Etymology
Advertisement
haft (n.)
Old English hæft "handle," especially of a cutting or thrusting instrument, related to hæft "fetter, bond; captive, slave," via a common notion of "a seizing, a thing seized," from Proto-Germanic *haftjam (source also of Old Saxon haft "captured;" Dutch hecht, Old High German hefti, German Heft "handle;" German Haft "arrest"), from PIE root *kap- "to grasp." To haven other haeftes in hand "have other hafts in hand" was a 14c.-15c. way of saying "have other business to attend to."
Related entries & more 
Advertisement
assist (v.)

early 15c., assisten, "to help, aid, give assistance or support to in some undertaking or effort," from Old French assister "to stand by, help, put, place, assist" (14c.), from Latin assistere "stand by, take a stand near, attend," from assimilated form of ad "to" (see ad-) + sistere "stand still, take a stand; to set, place, cause to stand," from PIE *si-st-, reduplicated form of root *sta- "to stand, make or be firm." Related: Assisted; assisting. Medical assisted suicide attested from 1884.

Related entries & more 
caddie (n.)
1630s, "a cadet, student soldier," Scottish form of French cadet (see cadet). From 1730 as "person who runs errands;" meaning "golfer's assistant" is from 1851. A letter from Edinburgh c. 1730 describes the city's extensive and semi-organized "Cawdys, a very useful Black-Guard, who attend ... publick Places to go at Errands; and though they are Wretches, that in Rags lye upon the Stairs and in the Streets at Night, yet are they often considerably trusted .... This Corps has a kind of Captain ... presiding over them, whom they call the Constable of the Cawdys."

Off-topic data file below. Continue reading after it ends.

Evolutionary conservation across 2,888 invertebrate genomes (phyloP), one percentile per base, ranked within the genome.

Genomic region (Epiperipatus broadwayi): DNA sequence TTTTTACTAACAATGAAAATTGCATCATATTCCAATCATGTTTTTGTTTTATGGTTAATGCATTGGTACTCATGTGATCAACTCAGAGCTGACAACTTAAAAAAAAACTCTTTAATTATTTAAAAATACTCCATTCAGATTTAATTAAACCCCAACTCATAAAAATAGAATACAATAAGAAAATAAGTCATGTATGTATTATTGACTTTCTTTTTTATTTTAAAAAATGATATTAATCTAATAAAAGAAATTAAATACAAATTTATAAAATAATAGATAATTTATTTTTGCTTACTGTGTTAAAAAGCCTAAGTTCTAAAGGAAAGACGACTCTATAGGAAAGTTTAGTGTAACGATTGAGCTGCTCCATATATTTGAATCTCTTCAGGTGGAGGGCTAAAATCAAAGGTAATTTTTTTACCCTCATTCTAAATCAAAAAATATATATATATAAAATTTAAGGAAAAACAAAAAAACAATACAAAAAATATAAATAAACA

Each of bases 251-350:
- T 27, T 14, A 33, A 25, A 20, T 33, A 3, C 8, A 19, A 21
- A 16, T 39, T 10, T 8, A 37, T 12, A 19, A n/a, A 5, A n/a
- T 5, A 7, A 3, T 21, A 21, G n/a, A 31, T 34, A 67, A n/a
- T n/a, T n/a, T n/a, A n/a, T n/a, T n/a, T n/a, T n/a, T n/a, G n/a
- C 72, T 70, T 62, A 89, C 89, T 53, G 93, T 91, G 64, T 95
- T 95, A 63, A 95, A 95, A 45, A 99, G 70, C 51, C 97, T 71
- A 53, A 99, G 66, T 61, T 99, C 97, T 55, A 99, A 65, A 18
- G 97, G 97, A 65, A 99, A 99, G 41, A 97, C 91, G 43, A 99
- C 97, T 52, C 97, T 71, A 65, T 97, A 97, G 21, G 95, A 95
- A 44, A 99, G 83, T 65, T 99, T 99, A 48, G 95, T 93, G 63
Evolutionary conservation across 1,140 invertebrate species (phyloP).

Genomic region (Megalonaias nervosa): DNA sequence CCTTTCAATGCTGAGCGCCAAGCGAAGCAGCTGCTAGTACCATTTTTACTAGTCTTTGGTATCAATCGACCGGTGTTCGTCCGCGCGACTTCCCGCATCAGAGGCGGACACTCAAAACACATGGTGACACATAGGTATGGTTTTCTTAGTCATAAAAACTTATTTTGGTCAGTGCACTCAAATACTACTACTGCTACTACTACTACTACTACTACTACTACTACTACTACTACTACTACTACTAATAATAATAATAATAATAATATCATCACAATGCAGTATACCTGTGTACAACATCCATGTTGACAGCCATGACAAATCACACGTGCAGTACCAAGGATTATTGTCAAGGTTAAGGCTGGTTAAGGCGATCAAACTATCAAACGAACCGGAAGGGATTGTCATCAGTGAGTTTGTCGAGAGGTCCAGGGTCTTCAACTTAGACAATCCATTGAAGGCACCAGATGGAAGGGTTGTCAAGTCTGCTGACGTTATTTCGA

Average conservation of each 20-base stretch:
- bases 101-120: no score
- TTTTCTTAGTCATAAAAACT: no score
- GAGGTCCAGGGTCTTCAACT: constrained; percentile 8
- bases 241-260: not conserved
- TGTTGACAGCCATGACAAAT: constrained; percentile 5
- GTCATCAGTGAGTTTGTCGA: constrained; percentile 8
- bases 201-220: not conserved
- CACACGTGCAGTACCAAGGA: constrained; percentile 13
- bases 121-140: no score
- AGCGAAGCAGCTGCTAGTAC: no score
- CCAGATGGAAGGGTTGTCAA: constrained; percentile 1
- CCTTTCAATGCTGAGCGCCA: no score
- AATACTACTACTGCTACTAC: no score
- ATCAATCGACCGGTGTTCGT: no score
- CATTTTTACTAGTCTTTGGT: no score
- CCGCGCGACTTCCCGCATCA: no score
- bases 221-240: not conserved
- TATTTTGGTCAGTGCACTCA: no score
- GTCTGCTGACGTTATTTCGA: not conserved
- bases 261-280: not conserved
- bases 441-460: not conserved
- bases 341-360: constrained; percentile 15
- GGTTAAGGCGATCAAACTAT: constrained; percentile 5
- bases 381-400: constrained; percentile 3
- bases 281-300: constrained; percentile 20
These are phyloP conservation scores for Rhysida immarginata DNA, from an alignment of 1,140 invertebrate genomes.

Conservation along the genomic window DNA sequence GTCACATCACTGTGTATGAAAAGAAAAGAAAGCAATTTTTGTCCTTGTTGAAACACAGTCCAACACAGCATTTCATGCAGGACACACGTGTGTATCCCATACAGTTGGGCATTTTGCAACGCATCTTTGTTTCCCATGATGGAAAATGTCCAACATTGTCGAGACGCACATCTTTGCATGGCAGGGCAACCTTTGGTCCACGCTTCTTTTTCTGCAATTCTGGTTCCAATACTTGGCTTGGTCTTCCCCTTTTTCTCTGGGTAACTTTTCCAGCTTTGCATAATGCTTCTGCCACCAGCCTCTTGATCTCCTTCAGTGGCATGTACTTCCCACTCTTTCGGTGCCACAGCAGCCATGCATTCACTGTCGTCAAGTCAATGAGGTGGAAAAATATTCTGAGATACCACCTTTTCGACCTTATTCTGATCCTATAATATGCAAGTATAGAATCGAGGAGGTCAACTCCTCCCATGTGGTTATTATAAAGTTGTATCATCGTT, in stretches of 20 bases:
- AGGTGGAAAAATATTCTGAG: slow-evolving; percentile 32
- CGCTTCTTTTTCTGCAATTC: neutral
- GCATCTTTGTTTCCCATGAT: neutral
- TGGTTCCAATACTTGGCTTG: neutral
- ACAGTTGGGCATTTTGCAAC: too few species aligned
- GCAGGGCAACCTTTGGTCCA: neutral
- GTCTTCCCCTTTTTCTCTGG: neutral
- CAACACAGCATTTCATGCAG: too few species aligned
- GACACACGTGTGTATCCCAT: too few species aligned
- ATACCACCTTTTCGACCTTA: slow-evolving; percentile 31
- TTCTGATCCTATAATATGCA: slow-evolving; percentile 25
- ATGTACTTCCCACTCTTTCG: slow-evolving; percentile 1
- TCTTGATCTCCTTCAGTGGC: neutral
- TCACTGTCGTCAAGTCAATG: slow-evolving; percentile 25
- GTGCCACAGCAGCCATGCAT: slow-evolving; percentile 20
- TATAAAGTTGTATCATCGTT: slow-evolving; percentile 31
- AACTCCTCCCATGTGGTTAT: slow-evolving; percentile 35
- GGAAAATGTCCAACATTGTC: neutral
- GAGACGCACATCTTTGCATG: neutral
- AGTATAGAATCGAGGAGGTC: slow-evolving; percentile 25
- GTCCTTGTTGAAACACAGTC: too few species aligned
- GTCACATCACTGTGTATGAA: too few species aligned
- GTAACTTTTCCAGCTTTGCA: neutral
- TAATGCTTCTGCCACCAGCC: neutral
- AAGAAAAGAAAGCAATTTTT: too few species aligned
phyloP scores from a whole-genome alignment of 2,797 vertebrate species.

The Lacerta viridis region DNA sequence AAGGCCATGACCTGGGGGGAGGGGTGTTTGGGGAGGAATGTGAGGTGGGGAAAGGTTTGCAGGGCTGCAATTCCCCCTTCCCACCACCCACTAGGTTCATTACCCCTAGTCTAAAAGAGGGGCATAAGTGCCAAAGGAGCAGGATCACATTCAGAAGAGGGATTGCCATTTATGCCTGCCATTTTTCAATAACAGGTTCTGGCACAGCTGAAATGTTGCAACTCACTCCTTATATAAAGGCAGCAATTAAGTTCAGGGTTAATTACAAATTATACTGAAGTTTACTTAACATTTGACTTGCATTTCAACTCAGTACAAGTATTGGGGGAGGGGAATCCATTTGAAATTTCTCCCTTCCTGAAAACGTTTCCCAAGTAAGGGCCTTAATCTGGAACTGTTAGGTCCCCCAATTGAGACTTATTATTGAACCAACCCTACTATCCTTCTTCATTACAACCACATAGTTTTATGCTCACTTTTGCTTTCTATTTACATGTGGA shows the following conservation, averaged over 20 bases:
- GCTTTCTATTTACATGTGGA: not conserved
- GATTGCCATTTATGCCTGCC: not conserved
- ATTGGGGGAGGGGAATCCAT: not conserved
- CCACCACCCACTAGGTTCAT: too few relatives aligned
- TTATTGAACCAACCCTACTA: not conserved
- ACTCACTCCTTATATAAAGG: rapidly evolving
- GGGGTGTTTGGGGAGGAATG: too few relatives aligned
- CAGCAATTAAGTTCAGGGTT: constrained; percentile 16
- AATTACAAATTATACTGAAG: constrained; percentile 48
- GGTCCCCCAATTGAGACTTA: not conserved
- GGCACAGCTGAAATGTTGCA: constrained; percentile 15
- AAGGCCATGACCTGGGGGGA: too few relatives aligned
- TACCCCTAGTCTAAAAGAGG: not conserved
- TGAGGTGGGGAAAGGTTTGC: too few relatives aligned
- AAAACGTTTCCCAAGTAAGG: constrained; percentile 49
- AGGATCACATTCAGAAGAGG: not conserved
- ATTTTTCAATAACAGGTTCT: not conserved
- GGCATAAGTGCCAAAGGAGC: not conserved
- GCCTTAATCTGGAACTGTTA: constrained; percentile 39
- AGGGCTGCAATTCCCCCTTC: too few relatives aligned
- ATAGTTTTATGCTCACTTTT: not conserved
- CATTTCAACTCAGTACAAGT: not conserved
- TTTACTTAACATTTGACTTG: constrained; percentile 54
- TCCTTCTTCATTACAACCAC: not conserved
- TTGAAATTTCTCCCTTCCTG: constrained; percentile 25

Related entries & more 
skip (v.)
c. 1300, "to spring lightly," also "to jump over," probably from a Scandinavian source such as Old Norse skopa "to take a run," Middle Swedish skuppa "to skip, leap," from Proto-Germanic *skupan (source also of Middle Swedish skuppa, dialectal Swedish skopa "to skip, leap"). Related: Skipped; skipping.

Meaning "omit intervening parts" first recorded late 14c. Meaning "fail to attend" is from 1905. Meaning "to cause to skip or bound" is from 1680s. The custom of skipping rope has been traced to 17c.; it was commonly done by boys as well as girls until late 19c.
Related entries & more 
reefer (n.)

"marijuana cigarette," 1920s, perhaps an alteration of Mexican Spanish grifo "marijuana, drug addict" [OED]; or perhaps from reef (v.), on resemblance to a rolled sail. It also meant "pickpocket" in criminal slang (by 1935), and Century Dictionary also has it as "oyster that grows on reefs in the wild."

Reefer also was a nickname for the sailing navy's equivalent to a midshipman (1818) "because they attend in the tops during the operation of reefing" [Century Dictionary], which is the source of the meaning "coat of a nautical cut" (1878) worn by sailors and fishermen "but copied for general use in the fashions of 1888-90" [CD].

Related entries & more 
Advertisement
observance (n.)

mid-13c., observaunce, "act performed in accordance with prescribed usage," especially a religious or ceremonial one; late 14c., "care, concern, act of paying attention (to something)," from Old French observance, osservance "observance, discipline," and directly from Latin observantia "act of keeping customs, attention, respect, regard, reverence," from observantem (nominative observans), present participle of observare "watch over, note, heed, look to, attend to, guard, regard, comply with," from ob "in front of, before" (see ob-) + servare "to watch, keep safe," from PIE root *ser- (1) "to protect." Observance is the attending to and carrying out of a duty or rule. Observation is watching, noticing.